GESA calls for frozen stool banks

Thursday, 17 Sep 2015

Frozen stool banks should be set up across the country so that all patients with recurrent or refractory CDI have access to faecal transplants, GESA has said in a position statement.

This approach offered many benefits over the use of patient-directed donors or ad hoc arrangements, such as avoiding coercion of donors and ethical and confidentiality concerns, the society said in its statement published this week.

Faecal microbiota transplants (FMT) had a favourable short-term risk profile but long term risks were unknown and must be factored into screening protocols and conveyed to patients during consent for the procedure, the statement advised.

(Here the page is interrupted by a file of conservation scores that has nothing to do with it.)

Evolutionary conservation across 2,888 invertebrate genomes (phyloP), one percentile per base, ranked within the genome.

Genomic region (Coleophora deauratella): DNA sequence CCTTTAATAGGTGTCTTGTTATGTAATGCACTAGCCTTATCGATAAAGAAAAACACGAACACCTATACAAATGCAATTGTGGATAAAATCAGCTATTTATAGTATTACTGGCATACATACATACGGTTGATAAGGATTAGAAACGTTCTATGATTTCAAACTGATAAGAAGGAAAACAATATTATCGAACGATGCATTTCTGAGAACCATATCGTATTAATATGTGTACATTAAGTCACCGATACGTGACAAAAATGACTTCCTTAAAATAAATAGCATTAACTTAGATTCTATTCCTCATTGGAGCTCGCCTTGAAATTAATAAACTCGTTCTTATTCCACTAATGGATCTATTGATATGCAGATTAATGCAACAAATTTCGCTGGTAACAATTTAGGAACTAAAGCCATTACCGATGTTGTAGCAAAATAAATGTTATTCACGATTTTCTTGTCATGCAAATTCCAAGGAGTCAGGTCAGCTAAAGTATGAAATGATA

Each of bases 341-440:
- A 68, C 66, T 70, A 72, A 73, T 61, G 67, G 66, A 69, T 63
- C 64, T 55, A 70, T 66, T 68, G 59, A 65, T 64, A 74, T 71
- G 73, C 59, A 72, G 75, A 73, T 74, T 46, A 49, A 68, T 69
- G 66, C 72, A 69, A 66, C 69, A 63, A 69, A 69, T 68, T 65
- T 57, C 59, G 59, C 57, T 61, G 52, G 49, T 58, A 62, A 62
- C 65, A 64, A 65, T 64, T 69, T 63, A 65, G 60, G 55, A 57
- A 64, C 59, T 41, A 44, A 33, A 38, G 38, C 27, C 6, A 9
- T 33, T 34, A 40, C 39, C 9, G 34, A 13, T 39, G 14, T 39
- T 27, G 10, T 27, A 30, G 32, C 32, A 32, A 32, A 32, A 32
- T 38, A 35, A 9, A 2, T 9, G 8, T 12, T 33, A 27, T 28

Furthermore potential donors with any element of the metabolic syndrome should be excluded as evidence from animal studies showed that an obesogenic phenotype might be transmitted via FMT.

A history of active gastrointestinal illness, malignancy, autoimmune or atopic disease, chronic pain syndromes, neurological or developmental disorders or antibiotic use in the preceding 3 months also should be exclusion criteria.

Whilst FMT’s therapeutic efficacy is proven for rCDI, there is currently insufficient evidence to recommend FMT as a treatment for any other indication, the society noted.

A number of international clinical trials recently reported and currently underway were assessing the therapeutic potential of FMT in a number of gastrointestinal and other diseases.

“The results of these should be awaited prior to any more general adoption of this therapy, given the lack of longer-term safety data and the possibility that FMT may transmit unintended disease,” it said.

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